Another negative about cannabis use as compared to alcohol. You have too many drinks and from three to  seven hours later, you are sober. With Cannabis a user can remain impaired  for 24 hours.

I spoke with one person who cited the difficulty in Mendocino County. The growers often use Mexican labor, legal or not. They pay in cash or buds. Another huge problem that did not come up at the meeting is that Federal law prevents cannabis growers from having a bank account for their money.The law was made to prevent money laundering for illegal substances.  Growers have gobs of cash. They are vulnerable to criminals and violence. A grow and a dispensary can be a dangerous business in any neighborhood. A partial solution is to form a Union for cannabis employees, with benefits. It would benefit the county and provide a measure of safety.

Bob Bowerman is a member of NORML, which stands for the National Organization for Reforming Marijuana Law. He has visited legal marijuana grows all over the state and in Washington and Colorado. He claims, “I’m a realist. Marijuana is here and it is not going anywhere. I’m for regulating it and getting the illegal growers out.”

We’ve had illegal grows on Public Lands, and in hidden canyons on private lands where an owner may be unaware his land is being used. I remember trying to do the census some years back and the growers command some of the back roads and don’t allow anyone to trespass. It was scary to meet a man with a rifle who ordered me to turn around.

They use booby traps and guns and dogs to protect their grows.  They sell to the drug cartels. The drug cartels very professionally target college campuses and our young adults. Statistics show that 20% of the population uses cannabis.

The state, and other states are legalizing cannabis and it won’t be long before recreational cannabis is legal as well. The push for growing is for  medical benefits, but everyone knows, it is easy to get a medical card and do what you want.

When the county decided to accept grower applications at $5,000 each for a permit, they had no idea they would get, from last count, over 900 applications. They have yet to be sorted. Criminal  background checks have to be done. And, thus far, the $5,000 from applications is slated for enforcement.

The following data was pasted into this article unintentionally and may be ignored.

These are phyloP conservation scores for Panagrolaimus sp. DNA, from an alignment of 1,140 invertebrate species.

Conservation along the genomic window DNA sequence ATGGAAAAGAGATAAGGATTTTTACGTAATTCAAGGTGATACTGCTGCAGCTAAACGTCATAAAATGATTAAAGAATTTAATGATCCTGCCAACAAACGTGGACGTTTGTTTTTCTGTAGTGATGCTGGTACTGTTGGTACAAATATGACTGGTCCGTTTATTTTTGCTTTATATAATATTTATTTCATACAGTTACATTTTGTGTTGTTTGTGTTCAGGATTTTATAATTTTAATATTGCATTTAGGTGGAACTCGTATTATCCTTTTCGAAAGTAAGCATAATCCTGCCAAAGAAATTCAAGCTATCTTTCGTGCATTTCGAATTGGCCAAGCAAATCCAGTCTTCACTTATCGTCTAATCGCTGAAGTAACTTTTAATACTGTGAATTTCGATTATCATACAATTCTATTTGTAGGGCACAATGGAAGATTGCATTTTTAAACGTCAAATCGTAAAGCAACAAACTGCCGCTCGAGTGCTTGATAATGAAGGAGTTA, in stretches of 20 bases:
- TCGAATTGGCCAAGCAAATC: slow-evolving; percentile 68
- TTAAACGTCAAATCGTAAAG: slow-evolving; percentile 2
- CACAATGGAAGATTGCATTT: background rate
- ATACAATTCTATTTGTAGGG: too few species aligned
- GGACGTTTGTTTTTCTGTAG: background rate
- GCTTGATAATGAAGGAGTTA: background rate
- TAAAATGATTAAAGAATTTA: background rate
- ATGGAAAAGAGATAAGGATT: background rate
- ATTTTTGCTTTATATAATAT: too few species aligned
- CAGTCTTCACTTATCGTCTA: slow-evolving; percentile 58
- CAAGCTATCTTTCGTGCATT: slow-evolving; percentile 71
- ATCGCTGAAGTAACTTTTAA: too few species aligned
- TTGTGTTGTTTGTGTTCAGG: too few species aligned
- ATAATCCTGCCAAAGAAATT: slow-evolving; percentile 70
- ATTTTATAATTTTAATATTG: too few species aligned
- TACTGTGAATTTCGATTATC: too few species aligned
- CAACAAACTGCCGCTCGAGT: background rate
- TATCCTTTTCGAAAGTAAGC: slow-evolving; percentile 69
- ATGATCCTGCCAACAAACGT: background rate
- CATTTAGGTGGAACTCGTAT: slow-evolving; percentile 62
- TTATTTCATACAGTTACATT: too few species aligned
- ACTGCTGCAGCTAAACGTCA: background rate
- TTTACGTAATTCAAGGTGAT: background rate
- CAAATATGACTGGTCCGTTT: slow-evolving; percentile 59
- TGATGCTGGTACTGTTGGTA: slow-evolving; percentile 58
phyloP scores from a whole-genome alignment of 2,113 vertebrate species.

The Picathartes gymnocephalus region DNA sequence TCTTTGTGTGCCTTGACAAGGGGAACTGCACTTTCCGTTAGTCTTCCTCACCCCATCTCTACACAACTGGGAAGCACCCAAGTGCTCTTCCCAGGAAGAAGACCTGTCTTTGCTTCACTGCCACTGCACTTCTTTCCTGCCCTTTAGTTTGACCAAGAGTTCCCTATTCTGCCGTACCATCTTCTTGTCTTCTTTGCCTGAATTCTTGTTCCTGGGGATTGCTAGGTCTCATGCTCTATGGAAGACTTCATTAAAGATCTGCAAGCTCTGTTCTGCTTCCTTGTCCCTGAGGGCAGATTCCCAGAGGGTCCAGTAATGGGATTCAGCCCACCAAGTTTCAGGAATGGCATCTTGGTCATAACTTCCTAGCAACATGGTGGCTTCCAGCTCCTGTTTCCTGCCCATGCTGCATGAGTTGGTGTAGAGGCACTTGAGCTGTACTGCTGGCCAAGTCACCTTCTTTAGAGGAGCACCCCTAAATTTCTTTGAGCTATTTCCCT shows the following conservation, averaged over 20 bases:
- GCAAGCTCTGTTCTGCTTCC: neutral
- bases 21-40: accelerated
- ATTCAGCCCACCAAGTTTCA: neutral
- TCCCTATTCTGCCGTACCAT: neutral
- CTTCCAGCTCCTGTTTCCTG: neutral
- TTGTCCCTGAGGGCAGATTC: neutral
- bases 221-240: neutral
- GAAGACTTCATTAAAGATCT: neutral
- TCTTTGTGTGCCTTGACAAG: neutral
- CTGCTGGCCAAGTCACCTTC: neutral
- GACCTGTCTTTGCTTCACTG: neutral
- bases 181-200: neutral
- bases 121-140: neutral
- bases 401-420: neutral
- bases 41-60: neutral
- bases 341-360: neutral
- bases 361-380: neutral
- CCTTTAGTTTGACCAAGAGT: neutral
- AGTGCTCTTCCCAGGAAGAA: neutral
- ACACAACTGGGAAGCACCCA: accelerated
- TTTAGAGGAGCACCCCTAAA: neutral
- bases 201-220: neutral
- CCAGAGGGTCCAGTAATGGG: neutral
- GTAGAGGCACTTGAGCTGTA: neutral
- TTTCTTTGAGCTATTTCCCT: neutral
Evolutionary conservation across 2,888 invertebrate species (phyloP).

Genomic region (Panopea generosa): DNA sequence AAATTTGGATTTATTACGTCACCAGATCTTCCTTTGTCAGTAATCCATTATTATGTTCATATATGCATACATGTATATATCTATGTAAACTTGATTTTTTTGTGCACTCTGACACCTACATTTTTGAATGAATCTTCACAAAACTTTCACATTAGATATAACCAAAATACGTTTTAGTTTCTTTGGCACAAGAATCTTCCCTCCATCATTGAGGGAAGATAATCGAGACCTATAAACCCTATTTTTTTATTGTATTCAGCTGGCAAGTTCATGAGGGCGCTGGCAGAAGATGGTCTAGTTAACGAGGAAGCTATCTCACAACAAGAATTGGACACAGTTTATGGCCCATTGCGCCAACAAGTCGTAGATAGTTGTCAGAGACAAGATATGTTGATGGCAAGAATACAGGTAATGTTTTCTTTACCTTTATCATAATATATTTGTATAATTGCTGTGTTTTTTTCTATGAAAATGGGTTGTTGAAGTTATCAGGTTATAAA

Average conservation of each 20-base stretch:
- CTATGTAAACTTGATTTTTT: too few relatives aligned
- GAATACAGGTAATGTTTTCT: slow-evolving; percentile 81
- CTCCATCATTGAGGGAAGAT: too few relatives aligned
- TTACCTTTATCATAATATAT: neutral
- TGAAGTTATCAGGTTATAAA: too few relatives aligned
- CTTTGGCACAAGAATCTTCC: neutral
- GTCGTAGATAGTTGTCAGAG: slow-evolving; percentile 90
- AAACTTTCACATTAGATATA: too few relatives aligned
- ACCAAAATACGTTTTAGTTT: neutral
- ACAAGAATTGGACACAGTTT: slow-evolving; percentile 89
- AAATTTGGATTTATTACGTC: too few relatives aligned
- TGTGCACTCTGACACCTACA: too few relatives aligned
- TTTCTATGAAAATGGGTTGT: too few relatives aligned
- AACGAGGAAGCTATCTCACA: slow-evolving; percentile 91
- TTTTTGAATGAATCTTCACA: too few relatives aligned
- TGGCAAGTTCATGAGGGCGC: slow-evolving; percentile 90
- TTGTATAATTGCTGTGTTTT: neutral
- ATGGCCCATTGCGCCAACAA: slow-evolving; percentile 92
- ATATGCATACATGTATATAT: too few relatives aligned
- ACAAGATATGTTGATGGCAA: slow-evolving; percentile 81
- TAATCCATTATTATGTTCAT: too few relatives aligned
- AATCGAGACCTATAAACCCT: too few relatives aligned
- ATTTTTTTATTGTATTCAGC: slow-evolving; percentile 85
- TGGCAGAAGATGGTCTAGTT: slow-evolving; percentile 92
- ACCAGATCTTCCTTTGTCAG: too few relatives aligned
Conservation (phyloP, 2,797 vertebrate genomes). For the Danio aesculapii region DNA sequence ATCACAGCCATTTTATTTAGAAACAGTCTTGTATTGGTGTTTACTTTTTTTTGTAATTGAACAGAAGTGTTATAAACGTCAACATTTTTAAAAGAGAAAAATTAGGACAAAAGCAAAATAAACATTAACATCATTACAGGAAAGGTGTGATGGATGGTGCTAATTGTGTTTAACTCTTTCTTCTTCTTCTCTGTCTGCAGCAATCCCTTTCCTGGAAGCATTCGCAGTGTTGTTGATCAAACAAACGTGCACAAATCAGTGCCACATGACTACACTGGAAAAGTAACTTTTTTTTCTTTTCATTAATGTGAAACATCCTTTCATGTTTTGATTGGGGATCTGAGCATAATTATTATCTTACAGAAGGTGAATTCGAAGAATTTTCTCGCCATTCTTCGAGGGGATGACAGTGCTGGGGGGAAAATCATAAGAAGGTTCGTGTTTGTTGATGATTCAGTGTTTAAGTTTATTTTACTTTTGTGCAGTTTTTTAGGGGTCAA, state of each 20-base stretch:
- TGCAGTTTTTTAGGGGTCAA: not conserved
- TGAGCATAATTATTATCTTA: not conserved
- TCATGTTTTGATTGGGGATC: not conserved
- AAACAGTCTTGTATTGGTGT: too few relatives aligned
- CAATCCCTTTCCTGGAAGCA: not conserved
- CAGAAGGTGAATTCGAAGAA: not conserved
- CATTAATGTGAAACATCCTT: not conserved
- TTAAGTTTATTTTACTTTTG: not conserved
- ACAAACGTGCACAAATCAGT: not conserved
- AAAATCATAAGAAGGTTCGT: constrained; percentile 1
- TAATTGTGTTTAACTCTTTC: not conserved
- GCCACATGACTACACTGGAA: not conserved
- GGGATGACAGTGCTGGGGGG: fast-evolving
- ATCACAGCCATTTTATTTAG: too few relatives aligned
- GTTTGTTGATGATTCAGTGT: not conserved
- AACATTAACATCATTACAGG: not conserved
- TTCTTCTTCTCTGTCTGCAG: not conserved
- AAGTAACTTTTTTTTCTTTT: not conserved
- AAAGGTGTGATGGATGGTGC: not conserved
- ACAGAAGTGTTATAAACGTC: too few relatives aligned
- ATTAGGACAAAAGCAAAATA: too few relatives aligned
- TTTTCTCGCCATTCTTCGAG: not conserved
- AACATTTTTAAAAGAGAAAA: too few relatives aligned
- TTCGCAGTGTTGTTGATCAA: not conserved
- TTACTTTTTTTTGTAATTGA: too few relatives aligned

One guy in the audience griped, “They want to fingerprint and background check every employee?  That is ridiculous.”

More tomorrow.



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There was a time when no one read labels or worried about what was in their food. Food went directly from the garden, or farm, to our tables-locally.  Ogden Nash wrote the Clean Platter from which I’ve stolen some entertaining lines:

“Some singers sing of ladies’ eyes, and some of ladies ‘ lips. Refined ones praise the ladylike ways, and coarse ones hymn their hips. The Oxford Book of English Verse, is lush with lyrics tender; A poet, I guess, is more or less, preoccupied with gender.

Yet I, though custom call me crude, prefer to sing in praise of food. Food, yes food. I brood on food.”

But a clean platter today is difficult. Big industrial farms provide millions of Americans with affordable food and they still make a profit. Commendable as long as it is healthy food, and for the most part it is. But we too must brood on food.

Loop holes in regulations and competitiveness, the rock of capitalism, has changed the state of our plate.  Eating  healthfully shouldn’t be a battle.  Inaccurate labeling; hiding the sugar content by listing it under 16 different names;  labels that don’t tell you where your food comes from. Your label may read processed in the United States, but that doesn’t mean it was grown or raised here. Monsanto spends billions to make GMO products free from labeling. Genetically modified foods have been with us for a century, but not with pesticides built into the seeds. Round-up laden seeds, have, as a by-product,  produced super weeds, resistant to Round-up and other herbicides.

Cooperation between sustainable, small-scale, community based, organic and humane,  food for all has been quietly taking over, spurred by activists in the Good Food Uprising, the fastest growing segment of our food economy. That’s the good news.

But, it depends on what state you live in.  Consider the Thanksgiving turkey and the Christmas ham. Industrial geneticists designed a turkey with such massive breasts, they couldn’t stand up on their own feet or even reproduce. Held in a sprawling concrete and steel animal factories. But here, I can drive across the river to Tuolumne County and buy my turkey from a ranch where turkeys run free and gobble at you from behind their fenced enclosure. And, they sell them all plastic wrapped like any other turkey in our local grocery stores. Tough on young families because they cost more.

Hogs are smart and social. They feel stress and pain. But the agri-giants callously raised sows in confined cages where they could not even turn around. Forced to be perpetual birthing machines, immobilized where they forlornly wave their heads back and forth and chew on their cages. Moved to a birthing crate, then stripped of their babies and re-impregnated for another round of enforced gestation.  Investigative reporters, worker whistle blowers, the Humane Society  and outraged consumers of every stripe have turned around many of these atrocities. Millions of hogs have been set free. (Unfortunately, not in the Carolinas.) That’s why I want a label that tells me where my meat comes from.